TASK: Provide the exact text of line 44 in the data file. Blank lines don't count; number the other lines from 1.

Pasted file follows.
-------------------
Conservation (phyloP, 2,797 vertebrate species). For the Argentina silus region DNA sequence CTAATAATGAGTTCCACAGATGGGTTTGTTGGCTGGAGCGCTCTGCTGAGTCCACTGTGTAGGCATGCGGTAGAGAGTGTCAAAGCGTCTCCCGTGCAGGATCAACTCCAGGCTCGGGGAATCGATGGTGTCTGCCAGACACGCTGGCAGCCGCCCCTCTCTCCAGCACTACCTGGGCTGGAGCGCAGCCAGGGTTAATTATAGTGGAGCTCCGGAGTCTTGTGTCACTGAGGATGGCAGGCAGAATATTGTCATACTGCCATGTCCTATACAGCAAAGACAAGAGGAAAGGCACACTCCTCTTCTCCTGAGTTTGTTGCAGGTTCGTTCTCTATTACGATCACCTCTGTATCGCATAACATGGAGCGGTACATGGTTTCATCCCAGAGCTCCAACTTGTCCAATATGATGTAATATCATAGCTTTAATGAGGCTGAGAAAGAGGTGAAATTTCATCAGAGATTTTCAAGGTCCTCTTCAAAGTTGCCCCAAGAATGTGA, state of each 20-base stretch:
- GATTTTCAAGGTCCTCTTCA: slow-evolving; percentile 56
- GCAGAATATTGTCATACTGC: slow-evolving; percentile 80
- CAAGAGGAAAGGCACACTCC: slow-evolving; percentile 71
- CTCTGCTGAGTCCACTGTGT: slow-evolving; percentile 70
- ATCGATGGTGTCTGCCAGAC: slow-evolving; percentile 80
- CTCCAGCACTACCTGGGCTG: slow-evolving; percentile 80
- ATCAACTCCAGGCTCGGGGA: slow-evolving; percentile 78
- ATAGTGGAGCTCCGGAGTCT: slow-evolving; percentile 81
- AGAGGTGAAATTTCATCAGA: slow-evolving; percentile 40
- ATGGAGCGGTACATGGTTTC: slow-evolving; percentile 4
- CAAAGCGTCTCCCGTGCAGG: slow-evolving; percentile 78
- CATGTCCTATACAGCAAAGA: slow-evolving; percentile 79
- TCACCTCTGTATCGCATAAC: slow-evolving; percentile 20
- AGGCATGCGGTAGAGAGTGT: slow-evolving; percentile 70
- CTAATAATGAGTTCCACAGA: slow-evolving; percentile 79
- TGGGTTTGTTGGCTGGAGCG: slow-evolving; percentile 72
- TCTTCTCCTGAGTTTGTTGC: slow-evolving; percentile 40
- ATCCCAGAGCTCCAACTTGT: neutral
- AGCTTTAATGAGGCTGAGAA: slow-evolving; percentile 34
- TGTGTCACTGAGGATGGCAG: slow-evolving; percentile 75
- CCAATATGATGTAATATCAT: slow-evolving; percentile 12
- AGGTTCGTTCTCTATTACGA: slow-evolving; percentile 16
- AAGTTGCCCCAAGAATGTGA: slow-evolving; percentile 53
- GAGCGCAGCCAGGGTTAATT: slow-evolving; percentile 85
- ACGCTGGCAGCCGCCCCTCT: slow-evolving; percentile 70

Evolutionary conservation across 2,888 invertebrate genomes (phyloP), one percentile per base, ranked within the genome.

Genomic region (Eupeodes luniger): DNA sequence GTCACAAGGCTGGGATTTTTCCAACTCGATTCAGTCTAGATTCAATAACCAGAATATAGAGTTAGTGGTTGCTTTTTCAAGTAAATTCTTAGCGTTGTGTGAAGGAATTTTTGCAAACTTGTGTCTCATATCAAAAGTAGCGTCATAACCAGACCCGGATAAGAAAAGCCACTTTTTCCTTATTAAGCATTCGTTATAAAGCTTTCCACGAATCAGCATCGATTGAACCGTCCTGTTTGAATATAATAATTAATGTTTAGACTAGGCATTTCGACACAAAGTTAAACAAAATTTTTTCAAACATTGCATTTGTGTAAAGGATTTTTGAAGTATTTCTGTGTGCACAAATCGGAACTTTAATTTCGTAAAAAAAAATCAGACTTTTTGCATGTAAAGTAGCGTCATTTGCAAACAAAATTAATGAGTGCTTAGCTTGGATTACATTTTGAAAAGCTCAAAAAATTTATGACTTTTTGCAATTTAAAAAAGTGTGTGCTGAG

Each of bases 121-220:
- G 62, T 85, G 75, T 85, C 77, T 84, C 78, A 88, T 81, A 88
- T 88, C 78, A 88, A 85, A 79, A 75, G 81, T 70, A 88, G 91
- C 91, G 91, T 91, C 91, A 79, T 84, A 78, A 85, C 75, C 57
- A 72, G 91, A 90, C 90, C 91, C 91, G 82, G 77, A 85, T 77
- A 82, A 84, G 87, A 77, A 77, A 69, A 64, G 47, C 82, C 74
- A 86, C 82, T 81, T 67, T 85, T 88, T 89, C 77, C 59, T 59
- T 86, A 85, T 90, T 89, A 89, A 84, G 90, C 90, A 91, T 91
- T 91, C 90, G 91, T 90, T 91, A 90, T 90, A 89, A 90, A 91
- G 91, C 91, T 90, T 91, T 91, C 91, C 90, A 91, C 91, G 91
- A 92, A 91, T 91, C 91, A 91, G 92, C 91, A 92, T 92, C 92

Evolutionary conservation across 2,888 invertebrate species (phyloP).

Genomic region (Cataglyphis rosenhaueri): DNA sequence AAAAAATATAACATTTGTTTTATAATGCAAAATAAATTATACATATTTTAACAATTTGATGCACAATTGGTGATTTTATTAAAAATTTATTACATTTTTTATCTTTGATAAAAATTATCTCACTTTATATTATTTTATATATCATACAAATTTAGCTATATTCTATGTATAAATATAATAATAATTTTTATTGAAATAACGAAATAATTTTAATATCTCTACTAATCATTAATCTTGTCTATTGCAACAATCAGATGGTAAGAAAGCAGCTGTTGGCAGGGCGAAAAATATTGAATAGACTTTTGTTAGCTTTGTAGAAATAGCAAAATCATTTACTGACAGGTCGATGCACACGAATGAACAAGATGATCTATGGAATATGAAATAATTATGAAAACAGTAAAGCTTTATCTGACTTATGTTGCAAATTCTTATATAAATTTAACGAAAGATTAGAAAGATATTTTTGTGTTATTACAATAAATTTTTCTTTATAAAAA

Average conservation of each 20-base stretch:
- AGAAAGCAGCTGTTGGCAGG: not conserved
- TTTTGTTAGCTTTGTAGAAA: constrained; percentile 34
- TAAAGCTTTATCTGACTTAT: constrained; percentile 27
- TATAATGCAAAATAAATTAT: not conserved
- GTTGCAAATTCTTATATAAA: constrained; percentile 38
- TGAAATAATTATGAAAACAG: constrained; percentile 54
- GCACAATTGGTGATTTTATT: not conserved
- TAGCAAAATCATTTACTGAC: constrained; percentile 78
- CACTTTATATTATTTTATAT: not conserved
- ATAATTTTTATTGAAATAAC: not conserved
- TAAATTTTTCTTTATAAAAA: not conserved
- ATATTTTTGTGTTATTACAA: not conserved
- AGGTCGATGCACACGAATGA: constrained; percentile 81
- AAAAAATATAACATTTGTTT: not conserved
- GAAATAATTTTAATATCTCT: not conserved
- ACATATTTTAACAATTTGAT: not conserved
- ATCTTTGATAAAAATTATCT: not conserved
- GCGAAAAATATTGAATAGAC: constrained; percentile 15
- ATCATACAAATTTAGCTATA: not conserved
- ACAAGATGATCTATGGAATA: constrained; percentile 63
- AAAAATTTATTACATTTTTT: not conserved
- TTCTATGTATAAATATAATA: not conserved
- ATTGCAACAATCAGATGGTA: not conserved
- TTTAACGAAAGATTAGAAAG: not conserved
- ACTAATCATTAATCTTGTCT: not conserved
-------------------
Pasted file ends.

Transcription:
- TTTTGTTAGCTTTGTAGAAA: constrained; percentile 34